The Promise of Music for Future Generations
I have never met a single person in my 32 years that claims to not like music. It seems to be a universal theme that can unite us all–though we might like different types, we all like the sound of music.
For as long as humans have been walking the Earth and creating things, there has been music. Of course, the first instruments were our bodies; singing and humming with our mouths, clapping with our hands and tapping out a beat with our feet. As we progressed as a species, we learned to use the objects in the natural world to make more sounds and put them together, from drums made from animal skins, to seed filled shakers, to flutes carved from tree branches.
Though making music is decidedly more technical now (for the most part), one benefit of the advent of the electronic world and connectivity of the internet is that we can experience and share more than just the music we have in our area or have grown up with. The biggest hit of the summer was a Reggaeton worldwide smash, “Despacito.” How many of us have gone deeper into exploring Latin music because of how much we loved this song?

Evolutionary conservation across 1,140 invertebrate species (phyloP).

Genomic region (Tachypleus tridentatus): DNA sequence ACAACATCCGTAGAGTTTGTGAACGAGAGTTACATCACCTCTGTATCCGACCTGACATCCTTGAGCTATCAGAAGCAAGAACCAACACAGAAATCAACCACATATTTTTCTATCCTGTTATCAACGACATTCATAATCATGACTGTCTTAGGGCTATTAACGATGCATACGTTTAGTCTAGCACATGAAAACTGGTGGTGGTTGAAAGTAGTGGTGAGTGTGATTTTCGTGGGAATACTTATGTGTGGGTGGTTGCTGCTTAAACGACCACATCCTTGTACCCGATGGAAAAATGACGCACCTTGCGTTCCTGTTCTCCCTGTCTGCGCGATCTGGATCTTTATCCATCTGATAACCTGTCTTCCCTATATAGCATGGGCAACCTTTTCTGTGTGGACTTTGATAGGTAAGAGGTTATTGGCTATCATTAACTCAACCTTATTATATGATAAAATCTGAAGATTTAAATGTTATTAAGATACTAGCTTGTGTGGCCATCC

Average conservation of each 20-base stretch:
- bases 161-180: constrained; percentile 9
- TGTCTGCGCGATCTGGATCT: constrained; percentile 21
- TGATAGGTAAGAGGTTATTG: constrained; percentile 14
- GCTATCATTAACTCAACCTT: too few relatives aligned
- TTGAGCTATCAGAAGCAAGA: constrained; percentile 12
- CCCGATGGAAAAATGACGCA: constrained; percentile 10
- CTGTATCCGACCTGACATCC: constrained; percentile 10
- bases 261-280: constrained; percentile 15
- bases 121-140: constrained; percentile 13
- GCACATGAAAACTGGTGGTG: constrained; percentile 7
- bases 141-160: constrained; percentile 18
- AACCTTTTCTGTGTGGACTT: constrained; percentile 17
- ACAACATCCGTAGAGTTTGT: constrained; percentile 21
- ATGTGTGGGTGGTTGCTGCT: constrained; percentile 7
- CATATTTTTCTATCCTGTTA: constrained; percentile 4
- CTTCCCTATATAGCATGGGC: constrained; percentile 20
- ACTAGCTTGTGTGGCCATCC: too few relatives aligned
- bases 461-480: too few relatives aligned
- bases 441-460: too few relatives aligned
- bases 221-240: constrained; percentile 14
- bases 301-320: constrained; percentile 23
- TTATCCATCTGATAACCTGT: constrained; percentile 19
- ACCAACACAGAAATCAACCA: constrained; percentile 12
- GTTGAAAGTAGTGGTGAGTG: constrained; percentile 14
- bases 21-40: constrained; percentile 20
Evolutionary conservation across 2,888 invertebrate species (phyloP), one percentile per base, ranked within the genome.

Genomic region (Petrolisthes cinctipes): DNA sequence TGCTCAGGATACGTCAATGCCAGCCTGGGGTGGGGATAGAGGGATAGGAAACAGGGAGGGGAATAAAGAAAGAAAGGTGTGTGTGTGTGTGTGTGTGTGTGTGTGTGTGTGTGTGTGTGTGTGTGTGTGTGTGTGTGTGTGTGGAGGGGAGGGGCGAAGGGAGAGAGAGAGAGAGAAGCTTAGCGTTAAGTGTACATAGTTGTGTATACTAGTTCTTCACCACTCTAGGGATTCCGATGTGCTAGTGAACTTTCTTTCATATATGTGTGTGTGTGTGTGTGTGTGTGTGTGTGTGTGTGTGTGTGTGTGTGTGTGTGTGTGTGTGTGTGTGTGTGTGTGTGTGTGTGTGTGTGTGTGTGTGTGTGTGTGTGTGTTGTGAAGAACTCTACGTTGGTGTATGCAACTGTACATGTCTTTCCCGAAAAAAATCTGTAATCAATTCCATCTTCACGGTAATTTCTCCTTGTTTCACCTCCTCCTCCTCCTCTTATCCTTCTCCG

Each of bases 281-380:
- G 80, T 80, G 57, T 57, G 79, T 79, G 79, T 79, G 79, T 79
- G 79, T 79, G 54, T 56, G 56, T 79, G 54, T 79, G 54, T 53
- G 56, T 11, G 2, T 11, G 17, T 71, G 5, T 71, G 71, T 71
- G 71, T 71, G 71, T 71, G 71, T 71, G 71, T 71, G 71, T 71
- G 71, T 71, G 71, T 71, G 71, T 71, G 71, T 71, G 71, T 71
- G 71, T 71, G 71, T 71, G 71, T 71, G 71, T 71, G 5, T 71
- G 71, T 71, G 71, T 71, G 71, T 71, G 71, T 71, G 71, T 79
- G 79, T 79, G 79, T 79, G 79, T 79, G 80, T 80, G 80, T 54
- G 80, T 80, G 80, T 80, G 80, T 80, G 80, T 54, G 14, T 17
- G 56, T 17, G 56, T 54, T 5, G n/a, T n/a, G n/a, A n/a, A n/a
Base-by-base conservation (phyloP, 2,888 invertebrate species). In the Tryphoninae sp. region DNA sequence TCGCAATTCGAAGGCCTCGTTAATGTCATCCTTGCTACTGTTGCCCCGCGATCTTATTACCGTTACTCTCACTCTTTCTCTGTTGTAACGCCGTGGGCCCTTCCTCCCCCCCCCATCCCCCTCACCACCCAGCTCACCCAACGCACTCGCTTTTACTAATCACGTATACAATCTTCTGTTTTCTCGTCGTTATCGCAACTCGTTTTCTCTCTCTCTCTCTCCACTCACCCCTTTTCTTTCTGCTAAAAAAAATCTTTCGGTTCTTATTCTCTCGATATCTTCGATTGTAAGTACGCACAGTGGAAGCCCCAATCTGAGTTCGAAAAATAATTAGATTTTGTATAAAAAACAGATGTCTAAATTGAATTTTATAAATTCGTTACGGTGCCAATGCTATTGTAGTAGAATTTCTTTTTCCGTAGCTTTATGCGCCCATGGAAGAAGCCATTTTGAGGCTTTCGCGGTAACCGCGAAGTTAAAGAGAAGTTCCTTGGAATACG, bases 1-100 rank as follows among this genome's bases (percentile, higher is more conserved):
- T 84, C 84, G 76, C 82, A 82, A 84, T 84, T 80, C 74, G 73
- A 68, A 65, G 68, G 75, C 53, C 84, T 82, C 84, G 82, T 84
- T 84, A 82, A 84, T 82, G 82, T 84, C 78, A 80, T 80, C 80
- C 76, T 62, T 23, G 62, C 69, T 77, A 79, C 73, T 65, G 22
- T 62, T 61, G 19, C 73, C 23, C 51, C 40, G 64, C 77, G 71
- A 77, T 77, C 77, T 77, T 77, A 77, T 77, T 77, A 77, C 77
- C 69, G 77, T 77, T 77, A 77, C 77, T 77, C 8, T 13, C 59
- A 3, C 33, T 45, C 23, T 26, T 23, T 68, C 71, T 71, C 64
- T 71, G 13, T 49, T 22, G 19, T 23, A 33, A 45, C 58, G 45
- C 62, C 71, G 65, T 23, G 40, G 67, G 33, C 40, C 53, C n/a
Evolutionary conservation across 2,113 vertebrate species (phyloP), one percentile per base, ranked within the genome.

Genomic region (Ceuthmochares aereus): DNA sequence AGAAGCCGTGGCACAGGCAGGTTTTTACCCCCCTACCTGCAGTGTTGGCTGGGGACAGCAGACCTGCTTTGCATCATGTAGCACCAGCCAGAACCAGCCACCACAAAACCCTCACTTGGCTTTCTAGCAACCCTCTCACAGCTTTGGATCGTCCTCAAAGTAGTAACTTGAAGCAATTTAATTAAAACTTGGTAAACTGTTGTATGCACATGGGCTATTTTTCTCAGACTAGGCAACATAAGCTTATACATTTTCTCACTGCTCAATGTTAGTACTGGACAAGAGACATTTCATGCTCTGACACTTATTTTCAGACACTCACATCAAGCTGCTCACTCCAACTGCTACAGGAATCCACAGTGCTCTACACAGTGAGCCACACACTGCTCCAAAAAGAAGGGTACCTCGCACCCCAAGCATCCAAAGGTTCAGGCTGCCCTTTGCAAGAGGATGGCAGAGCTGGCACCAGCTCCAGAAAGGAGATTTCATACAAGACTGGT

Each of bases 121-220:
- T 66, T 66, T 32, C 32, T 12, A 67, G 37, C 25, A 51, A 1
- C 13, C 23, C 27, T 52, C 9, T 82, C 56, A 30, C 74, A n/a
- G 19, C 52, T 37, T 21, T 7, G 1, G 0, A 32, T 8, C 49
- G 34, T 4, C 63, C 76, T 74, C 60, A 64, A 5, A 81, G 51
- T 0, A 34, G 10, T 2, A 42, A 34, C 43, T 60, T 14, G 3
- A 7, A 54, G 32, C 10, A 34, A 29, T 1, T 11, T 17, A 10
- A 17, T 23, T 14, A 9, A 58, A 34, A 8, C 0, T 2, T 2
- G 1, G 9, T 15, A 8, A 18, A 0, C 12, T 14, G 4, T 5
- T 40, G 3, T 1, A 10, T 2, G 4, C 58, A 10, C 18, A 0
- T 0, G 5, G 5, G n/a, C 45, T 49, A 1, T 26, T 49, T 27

Even though it’s true much music now is made with sound boards, electronic drums, and synthesized beats, there are still those creative souls who love to use simple, acoustic instruments to give us stripped down songs. Singer songwriters such as Ed Sheeran have risen to the top of the charts with many heartfelt hits.
Music is struggling to be kept in our schools, but I can still see its’ promise in younger generations. For example, recently my high school alma mater resurrected its’ band program after years of it being defunct due to lack of funding. The band is small and full of novices, but they are learning, and the community loves to see and hear their presence at football games and parades.
My own nine year old son takes weekly guitar lessons, and he seems to be showing some natural skill, according to his teacher. He loves modern day artists like Green Day along with older ones such as Bon Jovi.
To ensure that future generations are able to study music, funding is needed in early elementary levels to include arts programs in as many schools as possible. As students progress in their training and might want to study music at the college level, scholarships such as those offered by John Jesensky give kids a chance to chase their dreams and passions.
Thanks to such generous donors as John Ross Jesenky and many others, the promise of music will be in the world for generations to come.